The Australian and New Zealand Dollars are trading slightly better early Thursday, helped a small boost in demand for risky assets. Helping to put a lid on prices is demand for the U.S. Dollar, which is rising as investors rush to the safety of the world’s most liquid currency given the massive disruption to global trade due to the coronavirus pandemic.
On Wednesday, the Aussie and Kiwi were pressured by dire comments from U.S. President Donald Trump who warned Americans of a “painful” two weeks ahead in fighting the coronavirus even with strict social distancing measures.
Australian Economic Data
The data has been mixed so far this week, which may be contributing to the sideways to lower trade. On Monday, Private Sector Credit came in at 0.4%, matching the previous month’s revision while beating the estimate.
The AIG Manufacturing Index rose to 53.7, higher than the previously reported 44.3.
RBA Sees ‘Very Material’ Contraction
Early Wednesday, the Reserve Bank of Australia (RBA) said in its emergency meeting minutes that policymakers were worried about the potential for a “very material contraction” in economic activity.
The RBA held an out-of-cycle meeting on March 18 when it reduced its cash rate to a record low 0.25% and embarked on a bond buying program to shield the economy from the devastation caused by the coronavirus pandemic.
The minutes showed members agreed the cash rate was now at its effective lower bound and that policymakers had “no appetite” for negative interest rates, implying further cuts were not on the cards.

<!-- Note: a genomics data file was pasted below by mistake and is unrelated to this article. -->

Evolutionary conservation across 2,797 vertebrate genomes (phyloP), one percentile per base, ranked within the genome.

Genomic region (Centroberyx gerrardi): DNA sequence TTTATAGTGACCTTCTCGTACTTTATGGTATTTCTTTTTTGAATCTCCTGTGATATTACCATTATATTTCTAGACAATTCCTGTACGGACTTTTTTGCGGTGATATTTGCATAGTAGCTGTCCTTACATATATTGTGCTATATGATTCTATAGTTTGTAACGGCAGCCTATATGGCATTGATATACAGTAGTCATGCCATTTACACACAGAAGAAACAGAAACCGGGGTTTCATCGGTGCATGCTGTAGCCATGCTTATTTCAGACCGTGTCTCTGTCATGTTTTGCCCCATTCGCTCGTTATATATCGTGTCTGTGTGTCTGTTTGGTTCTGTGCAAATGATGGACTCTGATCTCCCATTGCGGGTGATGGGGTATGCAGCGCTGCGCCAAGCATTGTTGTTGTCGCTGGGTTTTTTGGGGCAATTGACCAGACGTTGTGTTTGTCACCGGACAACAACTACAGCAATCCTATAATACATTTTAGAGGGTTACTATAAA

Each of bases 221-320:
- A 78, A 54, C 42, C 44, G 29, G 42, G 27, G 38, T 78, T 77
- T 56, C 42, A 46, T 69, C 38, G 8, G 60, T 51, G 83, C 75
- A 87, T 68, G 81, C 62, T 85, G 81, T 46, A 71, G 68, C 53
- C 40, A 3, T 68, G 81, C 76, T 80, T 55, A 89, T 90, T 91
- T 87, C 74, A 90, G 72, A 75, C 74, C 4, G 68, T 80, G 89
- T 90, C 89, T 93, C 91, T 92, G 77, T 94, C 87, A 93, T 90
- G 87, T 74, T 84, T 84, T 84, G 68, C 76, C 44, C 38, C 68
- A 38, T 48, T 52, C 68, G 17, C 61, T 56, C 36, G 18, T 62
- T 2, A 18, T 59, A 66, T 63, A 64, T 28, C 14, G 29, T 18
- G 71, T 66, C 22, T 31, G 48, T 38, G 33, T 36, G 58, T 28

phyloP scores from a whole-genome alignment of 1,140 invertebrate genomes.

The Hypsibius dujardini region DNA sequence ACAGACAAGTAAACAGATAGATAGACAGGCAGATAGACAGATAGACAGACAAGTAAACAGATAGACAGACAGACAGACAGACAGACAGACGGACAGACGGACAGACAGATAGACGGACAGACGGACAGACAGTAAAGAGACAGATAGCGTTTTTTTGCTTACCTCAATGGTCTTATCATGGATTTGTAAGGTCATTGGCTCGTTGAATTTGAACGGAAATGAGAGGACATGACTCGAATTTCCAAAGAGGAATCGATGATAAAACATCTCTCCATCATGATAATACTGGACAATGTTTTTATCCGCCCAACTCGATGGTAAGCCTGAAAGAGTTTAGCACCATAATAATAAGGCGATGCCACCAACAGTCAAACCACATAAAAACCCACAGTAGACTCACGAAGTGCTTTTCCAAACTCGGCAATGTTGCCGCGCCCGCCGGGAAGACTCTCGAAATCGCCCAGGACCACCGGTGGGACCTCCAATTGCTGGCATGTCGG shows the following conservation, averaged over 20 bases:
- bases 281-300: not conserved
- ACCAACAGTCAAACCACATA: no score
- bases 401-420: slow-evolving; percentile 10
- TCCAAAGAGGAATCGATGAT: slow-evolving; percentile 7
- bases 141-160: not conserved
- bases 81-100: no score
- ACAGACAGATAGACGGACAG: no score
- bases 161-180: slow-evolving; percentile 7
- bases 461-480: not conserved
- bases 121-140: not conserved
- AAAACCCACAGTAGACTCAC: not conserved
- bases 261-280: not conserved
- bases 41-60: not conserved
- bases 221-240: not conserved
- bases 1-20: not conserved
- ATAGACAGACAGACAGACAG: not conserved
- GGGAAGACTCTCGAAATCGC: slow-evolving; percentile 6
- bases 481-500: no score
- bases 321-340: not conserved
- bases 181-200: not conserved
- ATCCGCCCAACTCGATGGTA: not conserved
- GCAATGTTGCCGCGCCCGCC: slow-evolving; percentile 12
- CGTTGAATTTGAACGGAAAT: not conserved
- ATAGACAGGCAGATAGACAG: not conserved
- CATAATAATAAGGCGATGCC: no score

The RBA holds its next monthly rate review on April 7.
Policymakers also noted the extraordinary measures “would not have been under consideration in normal times.”
Members said in discussions that it was not possible to provide an updated set of economic forecasts, given the “fluidity of the situation” though it was “likely that Australia would experience a very material contraction’, the minutes showed.
NAB Quarterly Business Survey – March 2020
The National Australia Bank said both business conditions and confidence declined sharply in Q1. Around half of the survey responses were collected in late February and early March – well before significant lockdowns. These results were released as part of the Monthly Business Survey for February. The second half of the sample was collected through to mid-March, as more containment measures were announced and uncertainty rose. Business conditions are now -3 (down 9 points from Q4) and confidence declined to -11 index points (down 9 points).
The AUD/USD and NZD/USD could tread water until the U.S. starts to release a slew of economic data at 11:30 GMT.
The first report is Challenger Job Cuts. It shows the change in the number of job cuts announced by employers. It is expected to show a surge in job cuts.
Weekly Unemployment Claims at 12:30 GMT is the major economic report. It is expected to show that 3.6 million Americans filed for unemployment last week. This is up from the previous week’s 3.238 million.
In other news, the U.S. Trade Balance is expected to shrink to -40.6 billion from -45.3 billion.
Factory Orders at 14:00 GMT are expected to show a slight 0.2% rise.
This article was originally posted on FX Empire
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